1. Whether you’re starting from scratch or making over an existing landscape, start with a plan. Think about how you want to use your space, how much money you want to spend and how much time you want to devote to creating and maintaining a landscape. Then stick with your plan to keep your workload to a minimum.
2. Despite the appeal of a large yard with expansive beds, your maintenance obligations increase with your landscape’s size. Reducing the scale of your project translates into less work.
3. Keep your landscape plans manageable. Don’t let yourself be tempted into taking on a bigger project than you have time for. And, no matter how appealing, avoid plants that need lots of attention, outgrow their space or become invasive.
4. Identify the ongoing maintenance headaches that require your attention year after year and commit to finding long-term solutions. Crossing known problems off your maintenance list will lighten your workload all season long.
5. Container gardens are a favourite for outdoor decor, but they often require daily watering and frequent fertilizing to look their best.
To reduce the workload, cluster your containers for convenient watering, use large pots to prevent the soil from drying out quickly, incorporate a slow-release fertilizer into the soil and try self-watering pots.
6. Controlling insect-related damage is easiest when you catch it early. Make it part of your routine to check for spots and holes on leaves and blooms, and examine any wilted, stunted or discoloured plants for signs of infestation.
7. Don’t waste time and money adding fertilizer and other products to your soil until you know what’s necessary. Learn about your soil’s PH levels, nutrient deficiencies and texture by getting a soil test through your county extension service or a soil-testing lab.
8. When it comes to fertilizers, slow-release products require fewer applications than fast-release ones, and in general, less is better than more. For overall soil improvement, consider using compost, which you can prepare right in your yard.
9. For precise and consistent watering without lifting a finger, install an automatic irrigation system. You can buy do-it-yourself systems at home and garden centers or hire a professional to do the job.
10. Make sure you have easy access to water all around your property, including outdoor spigots, sprinklers and hoses. This helps to keep your plants watered with minimal effort throughout the growing season.
11. Save time by organizing your landscape by care requirements. Some plants suffer in summer’s heat and need frequent watering, while others thrive on neglect.
12. A traditional lawn requires frequent mowing and watering to retain its lush appearance. Cut back on your workload by choosing a grass that thrives in your area or by converting some areas of your lawn to ground covers.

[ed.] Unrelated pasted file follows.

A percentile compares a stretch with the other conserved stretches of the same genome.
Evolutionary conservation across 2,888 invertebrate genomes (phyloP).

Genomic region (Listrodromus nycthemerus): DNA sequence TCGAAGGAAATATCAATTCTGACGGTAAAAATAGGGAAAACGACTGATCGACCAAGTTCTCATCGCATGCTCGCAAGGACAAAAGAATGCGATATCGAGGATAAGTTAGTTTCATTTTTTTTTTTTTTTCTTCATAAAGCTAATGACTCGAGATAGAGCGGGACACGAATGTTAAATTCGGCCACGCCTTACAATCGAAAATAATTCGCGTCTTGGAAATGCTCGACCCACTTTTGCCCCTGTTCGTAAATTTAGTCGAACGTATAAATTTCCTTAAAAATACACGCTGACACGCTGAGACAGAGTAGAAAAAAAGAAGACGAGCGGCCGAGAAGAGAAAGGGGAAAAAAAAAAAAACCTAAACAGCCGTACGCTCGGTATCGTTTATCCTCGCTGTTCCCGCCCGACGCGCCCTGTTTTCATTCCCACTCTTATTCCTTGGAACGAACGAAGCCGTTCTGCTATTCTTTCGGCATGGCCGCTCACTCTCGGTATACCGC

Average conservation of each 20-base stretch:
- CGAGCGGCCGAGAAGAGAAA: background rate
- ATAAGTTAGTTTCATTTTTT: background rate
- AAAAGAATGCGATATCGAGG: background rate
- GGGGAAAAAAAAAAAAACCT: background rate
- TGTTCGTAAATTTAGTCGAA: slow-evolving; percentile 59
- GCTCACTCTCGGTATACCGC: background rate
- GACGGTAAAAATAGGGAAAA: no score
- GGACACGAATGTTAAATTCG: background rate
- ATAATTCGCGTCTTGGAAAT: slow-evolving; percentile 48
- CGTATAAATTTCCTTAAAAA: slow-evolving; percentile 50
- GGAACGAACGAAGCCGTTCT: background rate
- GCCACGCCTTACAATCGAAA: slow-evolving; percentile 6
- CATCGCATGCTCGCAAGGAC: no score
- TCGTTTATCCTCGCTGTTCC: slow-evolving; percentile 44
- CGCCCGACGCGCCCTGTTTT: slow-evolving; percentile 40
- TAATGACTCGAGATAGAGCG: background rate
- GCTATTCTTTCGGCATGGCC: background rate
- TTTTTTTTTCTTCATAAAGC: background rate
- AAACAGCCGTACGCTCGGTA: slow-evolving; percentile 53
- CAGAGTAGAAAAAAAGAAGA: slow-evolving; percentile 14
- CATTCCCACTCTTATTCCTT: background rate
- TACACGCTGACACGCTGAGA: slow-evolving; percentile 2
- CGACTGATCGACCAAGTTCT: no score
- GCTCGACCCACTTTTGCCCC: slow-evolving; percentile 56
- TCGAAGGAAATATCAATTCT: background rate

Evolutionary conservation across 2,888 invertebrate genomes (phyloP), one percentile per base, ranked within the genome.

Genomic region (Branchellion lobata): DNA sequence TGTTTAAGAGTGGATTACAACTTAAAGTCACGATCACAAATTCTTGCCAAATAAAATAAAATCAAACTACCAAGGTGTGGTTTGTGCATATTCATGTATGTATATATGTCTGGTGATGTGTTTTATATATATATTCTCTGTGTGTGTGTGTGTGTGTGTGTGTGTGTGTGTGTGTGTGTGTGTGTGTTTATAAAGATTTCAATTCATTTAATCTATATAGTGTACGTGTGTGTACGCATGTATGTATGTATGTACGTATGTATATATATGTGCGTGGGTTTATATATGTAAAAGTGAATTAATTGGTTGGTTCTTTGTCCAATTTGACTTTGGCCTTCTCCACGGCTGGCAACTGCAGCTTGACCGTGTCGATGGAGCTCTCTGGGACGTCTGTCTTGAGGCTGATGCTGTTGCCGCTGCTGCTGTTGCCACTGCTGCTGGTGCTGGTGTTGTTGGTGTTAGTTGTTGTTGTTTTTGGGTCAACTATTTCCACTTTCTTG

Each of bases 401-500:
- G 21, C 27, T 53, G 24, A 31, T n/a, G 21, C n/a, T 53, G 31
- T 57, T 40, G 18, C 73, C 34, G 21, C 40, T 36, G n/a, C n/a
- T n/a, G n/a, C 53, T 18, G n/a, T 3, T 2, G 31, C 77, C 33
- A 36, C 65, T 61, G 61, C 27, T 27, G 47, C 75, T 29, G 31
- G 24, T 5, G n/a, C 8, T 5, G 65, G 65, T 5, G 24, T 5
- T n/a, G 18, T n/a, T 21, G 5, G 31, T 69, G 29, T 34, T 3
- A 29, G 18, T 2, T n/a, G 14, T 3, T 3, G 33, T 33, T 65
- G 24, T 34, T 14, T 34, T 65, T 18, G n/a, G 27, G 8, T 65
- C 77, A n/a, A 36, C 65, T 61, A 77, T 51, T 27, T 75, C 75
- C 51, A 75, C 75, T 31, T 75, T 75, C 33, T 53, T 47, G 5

13. A clean edge separating the lawn, paths and beds gives your landscape a professional look. Many gardeners find that separation easier to maintain if they use a vinyl, metal or brick edging to keep mulch or gravel from spilling into the lawn and grass from growing into beds.
14. If you do only one thing to shorten your landscaping to-do list, put down a layer of mulch on all your garden beds. A 2- to 4-inch layer of leaves, evergreen needles or wood chips reduces the soil’s need for water and keeps the weeds under control. As a bonus, the mulch improves the soil as it breaks down.
15. For years of reliable blooms and foliage, nothing beats the ease of hardy perennials (like these rudbeckia). To keep the workload down, choose varieties that don’t need frequent dividing or deadheading and that are drought-tolerant or disease- and pest-resistant.
16. When considering landscape construction options and materials, keep ongoing maintenance in mind, even if it adds to the initial cost. Paved and gravel-covered areas, such as patios and walks, are generally low-maintenance.
17. Handling a lawn mower on a steep slope is hard work and potentially dangerous. Consider modifying the grade by terracing it. Or replace a hillside of grass with ground cover.
18. Trees and shrubs anchor a landscape for the long term. Avoid those that drop fruit or are susceptible to disease or pests. And keep their mature sizes in mind when planting, so they won’t have to be moved or need frequent pruning.
19. Find a convenient place to keep your gardening tools and supplies accessible and organized. Whether you build a freestanding shed or simply take over a corner of your garage, you’ll save time when you can easily keep track of your stuff.
20. Weeds can be minimized, though not eliminated. Use eco-friendly products to stop weed seeds from germinating and to kill growing plants. Several layers of newspaper under wood-chip mulch kill weeds by blocking out light. Put landscape cloth under stone pavers or bricks to prevent stones from working through into the soil and weeds from growing through mortarless joints in patios or paths.
21. Having the right tools-and keeping them in good condition-makes all your maintenance tasks easier. Buy products that are durable, comfortable to use and appropriate for your property’s size and specific needs.
22. Ground covers are practical, low-maintenance choices for challenging landscape areas. Before you plant, kill the grass and weeds in the desired bed and double-check to make sure the plant you select is not invasive.